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Booksquare Strikes a Nerve...In a Good Way


Kassia Krozser does an excellent job with the Booksquare blog.  It's one of my favorites.  So when I saw the title of one of her recent posts, Why Publishers Should Blog, my antenna went up.  Now that I've finished reading it, I'm both disappointed and inspired.  No, I'm not disappointed by what Kassia has to say -- I think she's absolutely right.  I'm just concerned that my blogging efforts for the past 3+ years have been misguided.  But there's hope.

Kassia's post talks about the similarities between publisher catalogs and publisher websites.  Unfortunately, most publisher websites aren't much more than the catalog in HTML format.  Where's the personality?  Who are the people behind the scenes making these books?  Where's their passion and vision?  And yes, while most readers probably care more about the author's passion, vision, etc., what's wrong with the publishers, editors, marketers, etc., participating as well?

My blog isn't connected in any way with a Wiley website/catalog.  That's true for most publishers and publisher blogs out there.  Even the ones with links to their blogs from their publisher websites are nothing more than that...simple links.

I don't want to read too much into what Kassia is saying, but I got inspired by interpreting her message as, "hey, you've got the catalog site, and maybe you've got a blog or two; why not integrate them better so that visitors get a real feel for who you are and how that ties into these books?"

Btw, if my blog magically wound up getting integrated with the imprint websites my group publishes into (highly unlikely), that's not going to change a thing.  One blog and one point of view won't make a difference.  What we really need are for representatives from all the various departments of a publishing house (e.g., publisher, acq editor, dev editor, marketer, etc.) to come together on this, and that's like moving heaven and earth.

Nevertheless, when I think about a publisher's website that not only features the usual catalog content but also a high likelihood that I'll bump into the publisher, editor or other people associated with the book I'm interested in, well, that would be be highly appealing to me.  I could see a site like that evolving into more of a social network for the publisher, their authors and customers.  One central location where all the players could have meaningful discussion and debate about a book.  How fun would that be?

Any publisher thinking about overhauling their website ought to give serious consideration to the social networking aspects of what Kassia is suggesting.  Nobody's there yet, but the first publisher or two to create a model like this will be the envy of the industry.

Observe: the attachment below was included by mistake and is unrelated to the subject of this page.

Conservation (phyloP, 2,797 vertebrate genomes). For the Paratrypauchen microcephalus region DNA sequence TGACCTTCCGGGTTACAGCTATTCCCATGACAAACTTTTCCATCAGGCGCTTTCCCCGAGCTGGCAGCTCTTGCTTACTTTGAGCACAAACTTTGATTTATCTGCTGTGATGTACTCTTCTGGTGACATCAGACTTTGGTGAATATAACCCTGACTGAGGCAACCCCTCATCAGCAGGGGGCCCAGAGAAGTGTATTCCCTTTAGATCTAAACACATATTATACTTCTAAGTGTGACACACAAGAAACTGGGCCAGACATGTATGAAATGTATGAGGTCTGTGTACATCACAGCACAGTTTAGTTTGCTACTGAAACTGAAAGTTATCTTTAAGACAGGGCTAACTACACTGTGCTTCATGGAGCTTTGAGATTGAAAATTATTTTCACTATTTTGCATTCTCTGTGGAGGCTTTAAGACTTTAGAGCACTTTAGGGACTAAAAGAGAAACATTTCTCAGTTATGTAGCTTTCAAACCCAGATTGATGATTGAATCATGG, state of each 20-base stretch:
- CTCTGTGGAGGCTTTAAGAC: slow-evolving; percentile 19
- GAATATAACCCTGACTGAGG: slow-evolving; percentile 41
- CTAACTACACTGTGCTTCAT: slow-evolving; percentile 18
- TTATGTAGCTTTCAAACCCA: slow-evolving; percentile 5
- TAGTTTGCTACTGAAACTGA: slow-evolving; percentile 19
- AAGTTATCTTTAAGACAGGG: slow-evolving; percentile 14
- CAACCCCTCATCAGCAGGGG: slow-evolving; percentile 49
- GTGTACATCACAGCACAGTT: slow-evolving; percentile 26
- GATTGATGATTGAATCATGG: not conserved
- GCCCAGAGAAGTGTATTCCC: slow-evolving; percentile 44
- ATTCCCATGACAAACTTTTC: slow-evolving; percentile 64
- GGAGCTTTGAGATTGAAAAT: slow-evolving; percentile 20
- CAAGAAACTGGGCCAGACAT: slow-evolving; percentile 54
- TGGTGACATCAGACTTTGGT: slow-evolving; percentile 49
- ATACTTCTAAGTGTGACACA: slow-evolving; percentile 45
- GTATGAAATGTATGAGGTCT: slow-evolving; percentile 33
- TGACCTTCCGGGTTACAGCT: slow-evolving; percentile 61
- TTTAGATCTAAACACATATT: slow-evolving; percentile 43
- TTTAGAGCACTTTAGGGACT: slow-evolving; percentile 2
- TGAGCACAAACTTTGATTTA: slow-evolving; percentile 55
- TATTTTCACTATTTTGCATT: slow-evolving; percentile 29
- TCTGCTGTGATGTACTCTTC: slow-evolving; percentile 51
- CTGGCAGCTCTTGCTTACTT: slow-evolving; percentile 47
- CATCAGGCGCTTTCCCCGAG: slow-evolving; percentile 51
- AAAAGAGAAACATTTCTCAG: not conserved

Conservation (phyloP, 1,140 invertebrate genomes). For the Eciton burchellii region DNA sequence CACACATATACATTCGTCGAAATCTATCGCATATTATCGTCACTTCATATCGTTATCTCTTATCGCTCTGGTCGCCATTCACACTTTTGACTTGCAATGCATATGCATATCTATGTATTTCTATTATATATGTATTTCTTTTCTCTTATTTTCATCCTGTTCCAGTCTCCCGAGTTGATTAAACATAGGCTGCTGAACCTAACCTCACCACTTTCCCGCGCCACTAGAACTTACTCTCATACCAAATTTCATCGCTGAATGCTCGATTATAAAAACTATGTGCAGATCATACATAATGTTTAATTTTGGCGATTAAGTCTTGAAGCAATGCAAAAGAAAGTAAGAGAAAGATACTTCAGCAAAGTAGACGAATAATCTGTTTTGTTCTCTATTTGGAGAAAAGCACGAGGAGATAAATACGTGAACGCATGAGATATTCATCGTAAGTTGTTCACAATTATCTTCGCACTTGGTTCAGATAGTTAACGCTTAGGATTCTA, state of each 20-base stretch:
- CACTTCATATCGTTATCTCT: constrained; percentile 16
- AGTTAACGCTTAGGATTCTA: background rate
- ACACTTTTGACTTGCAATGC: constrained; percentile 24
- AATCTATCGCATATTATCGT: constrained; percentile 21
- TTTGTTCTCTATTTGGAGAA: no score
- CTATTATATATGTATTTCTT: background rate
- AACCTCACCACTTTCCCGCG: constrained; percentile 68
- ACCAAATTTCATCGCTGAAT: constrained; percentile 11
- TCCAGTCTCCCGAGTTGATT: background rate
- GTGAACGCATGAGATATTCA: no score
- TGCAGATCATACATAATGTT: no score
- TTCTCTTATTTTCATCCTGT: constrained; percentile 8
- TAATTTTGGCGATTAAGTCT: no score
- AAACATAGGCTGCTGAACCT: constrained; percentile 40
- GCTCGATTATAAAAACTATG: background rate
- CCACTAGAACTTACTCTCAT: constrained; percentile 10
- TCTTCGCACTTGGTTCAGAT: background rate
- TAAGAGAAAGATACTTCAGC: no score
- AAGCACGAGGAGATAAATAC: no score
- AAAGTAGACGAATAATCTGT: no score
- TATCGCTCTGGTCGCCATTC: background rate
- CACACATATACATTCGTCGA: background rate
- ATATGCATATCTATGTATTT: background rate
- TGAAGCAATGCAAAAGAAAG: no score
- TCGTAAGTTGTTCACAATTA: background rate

P.S. -- Speaking of publisher blogs...  I recently stumbled across a fine one called Books on the Nightstand.  It's written by a couple of Random House employees and should be on any booklover's RSS feed list.


Tracy Coenen

Joe - What do you think of the author blogs that Amazon lets authors create on its site? I've been participating because I figure it can't hurt, but wonder if it really truly helps sales. What's your take?

Here's mine:

And you may appreciate this... In my profile you see that I investigate fr@ud. Amazon would not let me use the actual word "fraud" and kept giving me a message to not use derogatory words.

Joe Wikert

Hi Tracy. I think Amazon blogs are worthwhile for most authors. I just worry that it would force an author to come up with different posts than what they might be doing on their own, separate blog. If I were an author faced with this dilemma I'd just post articles in both places. You never know how someone might find you, so why not leverage Amazon's platform as well?

Tracy Coenen

You read my mind. I blog a lot on my own site and I just copy over posts that are more pertinent to the topic of my book. No need to write new material for Amazon!


Hi Joe,
Thanks so much for the shout-out for Books on the Nightstand. As you can guess, I fall pretty squarely in Kassia's camp when it comes to publisher blogs.

As an industry, we've always struggled with the concept of consumer awareness of our brands. While a few very tightly-focused publishing programs have succeeded in building an identity with consumers, large general trade publishers have found it to be a challenge. By "branding" the people behind the books, we have an opportunity to connect with customers in a way that hasn't been done before.

As an informed reader, I "follow" certain editors who tend to acquire books that speak to me. There's no reason why the general book reader can't find similar connections.

Thanks again for a very thoughtful post!


Kassia Krozser

I feel a little awkward posting a comment after reading such nice words, but, wow, thanks for getting what I was saying! And understanding the broader implications -- the entire social possibility -- of my message. I think the passion for whatever your imprint is publishing needs to be put out there for the world to see!

I think you should be incredibly proud of what you're doing here (and I know you are!). I love the broad-minded approach to subject matter -- since this isn't a "publisher" blog, you get to move into a lot of interesting territory (I admit it...I get new insights from you).

PS -- So sorry I didn't get a chance to meet you at BEA. You were quite the elusive soul.

Joe Wikert

Ann and Kassia, thanks for stopping by. Kudos to both of you on the work you've done with your blogs. Kassia, it would have been great to meet you in person at BEA but I'm afraid I rarely if ever attend. In fact, I'm pretty sure I haven't been to a BEA in more than 10 years. I hope to make it to TOC next year though, so if you're attending as well perhaps we can finally put faces with names!

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